This week's featured service industry professional is with Ms. Natalie Asper Hudson, a true professional with a plethora of experience working with VIPs and high-net-worth families.
You've had a storied career: Professional Nanny, Personal Assistant, Butler, and Estate Manager. How did you get started in the industry and what does it take to be successful in each of these roles?
I began my career in Private Service as a live-in Nanny. One of my strongest assets as a nanny was my ability to notice an issue and jump in whenever I was needed, but then be invisible when families needed some “alone time".
I also learned very quickly that there is no right or wrong way to accomplish a task - what really matters is that the task is completed to the needs and expectations of my principal/employer (which may differ from my last job, or even from last week’s assignment).
As a Personal Assistant and Butler, my strongest asset was understanding how to read my principal/employer to learn how they would react in any given situation - and implement their preferred process. This application of their perspective maximizes favorable outcomes in some of the most challenging situations.
As an Estate Manager, my strongest asset was the ability to juggle multiple projects, directives, and assignments simultaneously, without losing perspective or leaving details unfinished.
You have a very specialized credential: A BA degree in Luxury Lifestyle Management. Could you tell us a bit about what you studied and how it can help you manage day-to-day operations at a large estate?
A professor friend recommended a program at a local university through the Individual Studies Department. As an Individual Studies student, I was required to curate my degree plan and area of focus. I chose Luxury Lifestyle Management.
Once academically approved, I was able to select key courses that are usually locked within a particular field of study and apply them to my focus. For example, I took classes in Accounting, Cybersecurity, Museums & Galleries, Project Management, and Supervisory Management.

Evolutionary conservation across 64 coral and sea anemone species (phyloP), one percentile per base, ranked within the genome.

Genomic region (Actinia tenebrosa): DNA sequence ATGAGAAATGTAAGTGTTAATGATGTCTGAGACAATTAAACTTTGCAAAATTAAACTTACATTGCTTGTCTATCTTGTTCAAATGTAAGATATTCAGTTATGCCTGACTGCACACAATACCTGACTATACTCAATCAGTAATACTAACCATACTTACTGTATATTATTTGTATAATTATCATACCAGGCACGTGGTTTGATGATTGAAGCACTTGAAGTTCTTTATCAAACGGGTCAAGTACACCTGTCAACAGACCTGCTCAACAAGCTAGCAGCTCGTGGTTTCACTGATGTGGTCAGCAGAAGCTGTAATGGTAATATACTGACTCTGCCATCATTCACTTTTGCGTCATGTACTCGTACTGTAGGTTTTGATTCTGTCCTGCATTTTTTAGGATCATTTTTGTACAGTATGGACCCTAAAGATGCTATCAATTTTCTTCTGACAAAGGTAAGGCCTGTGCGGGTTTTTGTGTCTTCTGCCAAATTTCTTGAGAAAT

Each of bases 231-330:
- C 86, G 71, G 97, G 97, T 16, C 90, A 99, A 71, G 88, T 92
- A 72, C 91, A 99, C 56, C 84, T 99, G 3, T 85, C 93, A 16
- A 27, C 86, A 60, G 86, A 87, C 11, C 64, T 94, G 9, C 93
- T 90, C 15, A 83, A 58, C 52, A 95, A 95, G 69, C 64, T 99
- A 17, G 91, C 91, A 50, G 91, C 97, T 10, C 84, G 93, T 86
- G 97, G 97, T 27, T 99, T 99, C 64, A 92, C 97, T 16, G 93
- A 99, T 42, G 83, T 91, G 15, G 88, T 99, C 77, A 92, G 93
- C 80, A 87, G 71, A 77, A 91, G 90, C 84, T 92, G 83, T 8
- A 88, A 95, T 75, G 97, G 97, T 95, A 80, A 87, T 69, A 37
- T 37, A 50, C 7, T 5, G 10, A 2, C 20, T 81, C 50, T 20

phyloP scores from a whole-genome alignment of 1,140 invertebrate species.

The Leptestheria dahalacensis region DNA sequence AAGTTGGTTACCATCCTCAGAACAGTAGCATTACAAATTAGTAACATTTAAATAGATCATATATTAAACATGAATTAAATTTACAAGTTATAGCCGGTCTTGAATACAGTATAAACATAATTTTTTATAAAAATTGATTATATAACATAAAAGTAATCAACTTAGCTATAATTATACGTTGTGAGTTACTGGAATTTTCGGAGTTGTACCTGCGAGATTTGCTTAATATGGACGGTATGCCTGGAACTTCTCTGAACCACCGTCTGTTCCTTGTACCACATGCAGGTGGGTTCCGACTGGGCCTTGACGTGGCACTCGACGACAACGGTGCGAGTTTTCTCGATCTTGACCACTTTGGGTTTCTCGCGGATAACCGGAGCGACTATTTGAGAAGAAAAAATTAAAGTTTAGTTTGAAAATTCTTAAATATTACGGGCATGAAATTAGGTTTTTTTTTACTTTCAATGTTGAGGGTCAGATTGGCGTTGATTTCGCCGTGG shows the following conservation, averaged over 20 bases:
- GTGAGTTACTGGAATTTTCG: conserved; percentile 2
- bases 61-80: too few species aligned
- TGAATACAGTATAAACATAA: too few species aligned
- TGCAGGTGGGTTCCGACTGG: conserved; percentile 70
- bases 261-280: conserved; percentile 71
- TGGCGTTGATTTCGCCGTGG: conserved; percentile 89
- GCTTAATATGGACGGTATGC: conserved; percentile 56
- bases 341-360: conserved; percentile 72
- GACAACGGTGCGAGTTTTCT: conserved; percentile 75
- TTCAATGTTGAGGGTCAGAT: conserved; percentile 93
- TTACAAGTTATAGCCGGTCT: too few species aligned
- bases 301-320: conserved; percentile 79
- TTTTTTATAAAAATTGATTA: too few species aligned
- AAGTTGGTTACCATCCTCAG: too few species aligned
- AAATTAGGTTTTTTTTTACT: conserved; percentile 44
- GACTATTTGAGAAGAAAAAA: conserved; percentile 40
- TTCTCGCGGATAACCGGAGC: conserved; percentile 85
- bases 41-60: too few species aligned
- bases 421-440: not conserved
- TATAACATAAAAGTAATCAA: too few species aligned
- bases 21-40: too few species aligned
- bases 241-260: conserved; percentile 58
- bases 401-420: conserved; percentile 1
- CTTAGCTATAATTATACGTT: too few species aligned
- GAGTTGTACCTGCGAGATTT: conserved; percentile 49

Another perk of an Individual Studies Program is the ability to earn college credit for previous experience through a lengthy process called Prior Learning Assessments. I received credit for my volunteer work as Virtual Chapter President of *The Domestic Estate Management Association (*who ceased operation in January 2020) that fulfilled core public speaking coursework requirements.
I also earned college credit through Prior Learning Assessments that drew from specific aspects of my Private Service experience. Through a designated process, I wrote course overviews, descriptions, objectives, and learning outcomes that became courses only I would “attend” and eventually be tested on through an assigned proctor holding a moderate level of Private Service industry knowledge.
Examples of those courses were titled Luxury Estate Management; The Modern English Butler; Risk Management and Security Planning within Private Service; Systems Management within Private Service; Rare & Antique Artifacts; Projects, Logistics, and Contracts within Private Service; Concierge & Luxury Travel Logistics; Event Planning within Private Service; and Protocol & Etiquette within Private Service.
With great determination and tenacity, I completed a four-year college program in just two years, while earning a spot on the Dean’s list and graduating Sumo Cum Laude with a 4.0 GPA.
The culmination of my particular mix of coursework has formalized my knowledge base while proving that my 25 years of experience in Private Service is collegiate level theory and proficiency.
What is the most misunderstood concept when working with high-net-worth families?